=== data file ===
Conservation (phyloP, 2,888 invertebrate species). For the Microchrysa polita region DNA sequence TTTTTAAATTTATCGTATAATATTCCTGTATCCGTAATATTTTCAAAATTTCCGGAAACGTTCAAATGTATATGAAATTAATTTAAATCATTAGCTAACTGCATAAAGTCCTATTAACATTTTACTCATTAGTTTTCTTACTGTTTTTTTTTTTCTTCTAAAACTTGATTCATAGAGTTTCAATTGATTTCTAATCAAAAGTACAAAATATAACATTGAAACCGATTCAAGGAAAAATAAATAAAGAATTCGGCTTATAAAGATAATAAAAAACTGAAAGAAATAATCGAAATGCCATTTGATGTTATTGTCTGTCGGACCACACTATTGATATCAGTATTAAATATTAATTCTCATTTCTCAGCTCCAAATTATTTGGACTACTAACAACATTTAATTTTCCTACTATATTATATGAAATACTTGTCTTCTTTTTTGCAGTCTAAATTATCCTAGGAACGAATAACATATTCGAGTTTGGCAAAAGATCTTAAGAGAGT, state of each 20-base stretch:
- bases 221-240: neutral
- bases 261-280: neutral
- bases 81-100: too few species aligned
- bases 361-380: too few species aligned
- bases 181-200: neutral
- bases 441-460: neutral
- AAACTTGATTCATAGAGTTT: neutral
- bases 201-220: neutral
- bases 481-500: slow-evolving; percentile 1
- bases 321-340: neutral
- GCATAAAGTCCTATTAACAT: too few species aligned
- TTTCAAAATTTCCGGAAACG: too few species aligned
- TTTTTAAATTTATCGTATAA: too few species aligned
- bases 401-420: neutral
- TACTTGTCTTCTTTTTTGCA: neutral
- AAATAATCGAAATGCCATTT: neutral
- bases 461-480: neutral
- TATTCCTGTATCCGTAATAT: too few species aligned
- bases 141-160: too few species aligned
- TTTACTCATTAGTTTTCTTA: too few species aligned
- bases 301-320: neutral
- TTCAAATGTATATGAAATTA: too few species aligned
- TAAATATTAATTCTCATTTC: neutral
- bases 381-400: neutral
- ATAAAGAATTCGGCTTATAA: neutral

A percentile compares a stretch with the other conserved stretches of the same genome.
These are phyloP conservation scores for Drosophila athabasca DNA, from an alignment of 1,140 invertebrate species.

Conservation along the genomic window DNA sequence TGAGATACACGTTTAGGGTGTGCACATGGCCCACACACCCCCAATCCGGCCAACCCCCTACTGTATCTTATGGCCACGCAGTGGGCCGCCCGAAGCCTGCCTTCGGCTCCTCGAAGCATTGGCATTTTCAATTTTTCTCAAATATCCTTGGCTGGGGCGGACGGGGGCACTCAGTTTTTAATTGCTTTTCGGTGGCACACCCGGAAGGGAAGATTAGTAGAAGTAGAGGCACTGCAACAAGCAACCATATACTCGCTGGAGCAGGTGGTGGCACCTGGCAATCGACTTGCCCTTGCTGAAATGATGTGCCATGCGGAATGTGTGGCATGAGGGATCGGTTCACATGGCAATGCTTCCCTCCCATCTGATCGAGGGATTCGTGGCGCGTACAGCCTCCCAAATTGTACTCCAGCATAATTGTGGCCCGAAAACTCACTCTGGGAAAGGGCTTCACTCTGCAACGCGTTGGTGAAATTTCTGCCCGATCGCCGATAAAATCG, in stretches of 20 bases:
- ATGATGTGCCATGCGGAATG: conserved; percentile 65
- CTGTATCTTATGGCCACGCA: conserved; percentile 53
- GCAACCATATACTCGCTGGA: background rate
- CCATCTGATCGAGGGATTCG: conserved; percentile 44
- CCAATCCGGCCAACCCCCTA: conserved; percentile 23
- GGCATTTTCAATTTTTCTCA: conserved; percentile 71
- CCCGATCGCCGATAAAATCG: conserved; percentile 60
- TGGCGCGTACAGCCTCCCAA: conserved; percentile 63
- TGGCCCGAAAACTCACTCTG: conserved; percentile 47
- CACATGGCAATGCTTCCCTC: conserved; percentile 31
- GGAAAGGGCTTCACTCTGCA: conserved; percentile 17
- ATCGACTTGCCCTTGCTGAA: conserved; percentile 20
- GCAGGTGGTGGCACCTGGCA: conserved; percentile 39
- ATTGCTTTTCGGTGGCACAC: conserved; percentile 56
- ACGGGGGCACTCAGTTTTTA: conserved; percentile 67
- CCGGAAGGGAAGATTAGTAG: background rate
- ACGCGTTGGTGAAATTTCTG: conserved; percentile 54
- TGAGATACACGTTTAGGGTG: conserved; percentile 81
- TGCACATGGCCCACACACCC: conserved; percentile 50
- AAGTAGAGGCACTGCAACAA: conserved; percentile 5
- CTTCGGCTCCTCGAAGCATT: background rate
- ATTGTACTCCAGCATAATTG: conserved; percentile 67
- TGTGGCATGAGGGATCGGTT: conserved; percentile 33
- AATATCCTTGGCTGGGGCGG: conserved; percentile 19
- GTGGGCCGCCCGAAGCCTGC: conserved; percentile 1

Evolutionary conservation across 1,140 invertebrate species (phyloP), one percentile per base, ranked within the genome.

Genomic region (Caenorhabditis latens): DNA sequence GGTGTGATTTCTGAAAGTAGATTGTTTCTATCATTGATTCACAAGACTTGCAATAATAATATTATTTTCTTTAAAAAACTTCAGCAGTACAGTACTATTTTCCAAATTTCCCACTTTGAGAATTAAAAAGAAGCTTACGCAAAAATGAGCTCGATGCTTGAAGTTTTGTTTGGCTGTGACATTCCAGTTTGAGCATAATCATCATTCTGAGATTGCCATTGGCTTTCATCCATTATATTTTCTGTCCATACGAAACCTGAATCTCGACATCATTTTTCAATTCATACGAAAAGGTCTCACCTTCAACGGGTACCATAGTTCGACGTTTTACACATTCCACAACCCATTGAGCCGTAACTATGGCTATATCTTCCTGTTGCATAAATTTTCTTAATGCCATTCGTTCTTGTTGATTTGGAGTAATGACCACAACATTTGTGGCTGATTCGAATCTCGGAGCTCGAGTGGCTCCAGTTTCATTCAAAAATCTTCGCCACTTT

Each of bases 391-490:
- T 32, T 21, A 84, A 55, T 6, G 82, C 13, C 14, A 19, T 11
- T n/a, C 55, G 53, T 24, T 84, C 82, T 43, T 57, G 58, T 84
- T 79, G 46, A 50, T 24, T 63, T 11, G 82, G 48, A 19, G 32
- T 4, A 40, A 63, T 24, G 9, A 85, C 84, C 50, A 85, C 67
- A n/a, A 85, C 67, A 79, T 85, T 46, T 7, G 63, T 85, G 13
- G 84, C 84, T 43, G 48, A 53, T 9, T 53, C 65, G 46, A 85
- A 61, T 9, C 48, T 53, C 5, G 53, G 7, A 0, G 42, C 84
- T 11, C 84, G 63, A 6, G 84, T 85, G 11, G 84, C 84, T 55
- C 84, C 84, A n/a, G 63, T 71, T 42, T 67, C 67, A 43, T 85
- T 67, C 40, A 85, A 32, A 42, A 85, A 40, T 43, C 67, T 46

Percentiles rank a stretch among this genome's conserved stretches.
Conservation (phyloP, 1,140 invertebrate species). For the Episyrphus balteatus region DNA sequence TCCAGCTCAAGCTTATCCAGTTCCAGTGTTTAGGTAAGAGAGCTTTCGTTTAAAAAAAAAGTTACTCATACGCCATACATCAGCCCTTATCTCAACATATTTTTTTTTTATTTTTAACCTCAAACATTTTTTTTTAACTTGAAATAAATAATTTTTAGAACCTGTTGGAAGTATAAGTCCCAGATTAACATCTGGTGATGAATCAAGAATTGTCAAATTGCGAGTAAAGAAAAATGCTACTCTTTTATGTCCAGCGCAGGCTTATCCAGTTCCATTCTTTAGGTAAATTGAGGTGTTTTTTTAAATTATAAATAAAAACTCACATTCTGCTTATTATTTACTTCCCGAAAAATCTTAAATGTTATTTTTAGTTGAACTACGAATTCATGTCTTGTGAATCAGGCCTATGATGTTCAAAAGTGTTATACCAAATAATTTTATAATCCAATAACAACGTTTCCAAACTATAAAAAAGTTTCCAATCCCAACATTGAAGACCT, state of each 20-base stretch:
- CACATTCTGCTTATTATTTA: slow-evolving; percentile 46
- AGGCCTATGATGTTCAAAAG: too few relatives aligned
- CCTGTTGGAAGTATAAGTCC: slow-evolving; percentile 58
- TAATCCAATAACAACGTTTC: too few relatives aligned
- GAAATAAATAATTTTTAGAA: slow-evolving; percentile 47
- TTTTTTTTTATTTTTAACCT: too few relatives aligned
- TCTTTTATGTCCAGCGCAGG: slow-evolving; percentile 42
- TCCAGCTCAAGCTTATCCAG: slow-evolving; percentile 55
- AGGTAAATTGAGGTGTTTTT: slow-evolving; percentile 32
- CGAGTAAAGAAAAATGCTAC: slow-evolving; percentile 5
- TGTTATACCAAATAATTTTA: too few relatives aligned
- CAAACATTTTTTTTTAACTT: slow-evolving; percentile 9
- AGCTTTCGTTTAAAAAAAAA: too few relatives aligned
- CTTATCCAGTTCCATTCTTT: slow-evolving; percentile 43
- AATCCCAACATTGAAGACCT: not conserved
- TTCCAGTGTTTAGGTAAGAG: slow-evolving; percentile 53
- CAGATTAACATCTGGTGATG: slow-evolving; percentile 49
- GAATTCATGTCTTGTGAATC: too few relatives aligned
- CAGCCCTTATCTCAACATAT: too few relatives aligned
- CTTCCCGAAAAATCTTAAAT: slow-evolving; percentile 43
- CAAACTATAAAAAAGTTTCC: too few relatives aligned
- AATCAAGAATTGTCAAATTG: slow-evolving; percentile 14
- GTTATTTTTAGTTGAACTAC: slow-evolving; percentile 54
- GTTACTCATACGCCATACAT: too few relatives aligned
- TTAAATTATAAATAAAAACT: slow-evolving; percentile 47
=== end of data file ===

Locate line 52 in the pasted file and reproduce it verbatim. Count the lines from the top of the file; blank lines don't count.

- TGTGGCATGAGGGATCGGTT: conserved; percentile 33